Australia 2004 Bicentenary of Settlement of Hobart, Tasmania
- Issue Date: 3 February 2004
- Designed by: Lynda Warner
- Printed by: SNP Sprint
- Print Process: Lithography
- Perforations: 14 x 14½
- Dimensions: 37.5mm x 26mm
- Format: sheets of 50 (two panes of 25)
This issue commemorates the settlement of Hobart Town in Tasmania. The stamps and miniature sheet use a painting, a photograph, a homestead, a shell necklace, a historic map and a current satellite image of Tasmania today, to project a vision of Tasmania across space and time. The necklace Thalotia conica is used as a linking element between the four stamps.
50c Cheshunt House
This homestead near Deloraine in Tasmania’s north-west symbolises the development of colonial architecture in the second half of the nineteenth century. Building of Cheshnut House was started in 1850 by William Archer, Thomas Archer’s second son. The Archers are well known in Tasmanian history and William – the colony’s first native-born architect and engineer who designed some of Tasmania’s prominent homes and buildings – is perhaps the best known member of the family. Thomas Bowman bought the property in 1873 and set about completing the building. Bowmans still live at Cheshunt and have almost completed a lengthy restoration of the property.
50c Shell Necklace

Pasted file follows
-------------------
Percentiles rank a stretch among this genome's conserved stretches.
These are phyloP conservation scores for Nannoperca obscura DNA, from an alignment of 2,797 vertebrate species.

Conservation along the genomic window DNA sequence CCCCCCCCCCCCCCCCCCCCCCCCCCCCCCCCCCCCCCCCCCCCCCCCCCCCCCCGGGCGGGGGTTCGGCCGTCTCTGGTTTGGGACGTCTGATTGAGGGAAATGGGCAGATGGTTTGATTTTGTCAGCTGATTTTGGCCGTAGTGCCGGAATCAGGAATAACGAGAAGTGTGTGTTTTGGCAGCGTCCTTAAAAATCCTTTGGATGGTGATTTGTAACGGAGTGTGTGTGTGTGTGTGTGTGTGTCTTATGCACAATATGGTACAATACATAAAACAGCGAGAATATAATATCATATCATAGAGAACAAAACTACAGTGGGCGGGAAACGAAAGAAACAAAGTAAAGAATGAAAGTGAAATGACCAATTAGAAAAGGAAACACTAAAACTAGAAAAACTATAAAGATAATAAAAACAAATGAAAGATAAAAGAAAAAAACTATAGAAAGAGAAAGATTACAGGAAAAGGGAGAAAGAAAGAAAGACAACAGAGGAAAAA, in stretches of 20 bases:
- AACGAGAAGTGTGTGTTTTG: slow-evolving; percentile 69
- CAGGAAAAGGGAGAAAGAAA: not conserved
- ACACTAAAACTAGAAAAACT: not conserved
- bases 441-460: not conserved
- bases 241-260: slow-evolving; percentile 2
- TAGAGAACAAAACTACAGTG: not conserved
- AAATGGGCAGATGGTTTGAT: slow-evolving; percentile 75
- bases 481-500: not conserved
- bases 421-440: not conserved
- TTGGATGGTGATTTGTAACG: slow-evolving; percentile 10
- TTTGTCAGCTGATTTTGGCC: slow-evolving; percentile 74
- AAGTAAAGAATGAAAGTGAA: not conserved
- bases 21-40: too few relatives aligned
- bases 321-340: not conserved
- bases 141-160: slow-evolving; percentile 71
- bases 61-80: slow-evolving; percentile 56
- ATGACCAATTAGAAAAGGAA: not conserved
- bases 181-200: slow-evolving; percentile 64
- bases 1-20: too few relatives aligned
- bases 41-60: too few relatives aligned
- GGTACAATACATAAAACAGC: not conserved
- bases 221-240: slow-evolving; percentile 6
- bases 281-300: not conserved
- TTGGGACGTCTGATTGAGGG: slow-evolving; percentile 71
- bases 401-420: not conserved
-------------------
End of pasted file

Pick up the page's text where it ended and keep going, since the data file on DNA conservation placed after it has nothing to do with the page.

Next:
This Phasianotrochus bellulus necklace is used to symbolise northeast Tasmania and reflect the continuity of Aboriginal communities and cultural practices. Shell necklace making is one of the few surviving traditional Aboriginal cultural practices in Tasmania and only a handful of Aboriginal women still actively make the necklaces. Their work can be seen in galleries and museums in Tasmania and the mainland. The shells are precious, particularly the mother-of-pearl maireener shells that are now in short supply.
$1 Mountains upon mountains - South-West Tasmania–1970
This Olegas Truchanas photograph symbolises the twentieth century and the wilderness so notable in south-west Tasmania. Olegas Truchanas (1923-1972) was one of the first Europeans to realise the primal beauty of Tasmania’s south-west wilderness. He began photographing the Tasmanian wilderness, first in monochrome and later in colour. He devoted his life to exploring and photographing the wilderness, bringing it to the notice of thousands of people.
$1 Mount Wellington and Hobart Town from Kangaroo Point
This John Glover painting symbolises the early stage of European settlement (from 1804 to 1840) and south-east Tasmania. John Glover (1767-1849), one of Australia’s earliest renowned landscape painters, was born in England and exhibited his work in London before leaving in 1830 for Hobart Town. Glover’s first Tasmanian paintings, which portrayed the distinctive Tasmanian bush in accurate detail, were exhibited in London in 1832 and attracted much attention. One thing that made his work unique among Australian landscape painters of the time was that he painted from direct experience of the bush, not his imagination. His paintings may be some of the first ever portrayals of the eucalypt in its bushland setting as a national symbol.
- Sheet size: 135mm x 72mm
The miniature sheet juxtaposes the stamp designs with the two maps reinforcing the vision of Tasmania in space and time. At the left is an historic Alex Finlay engraved map dated 1841; at the right a modern satellite image of the island state.
First Day Covers
The first day of issue postmark was Hobart TAS 7000.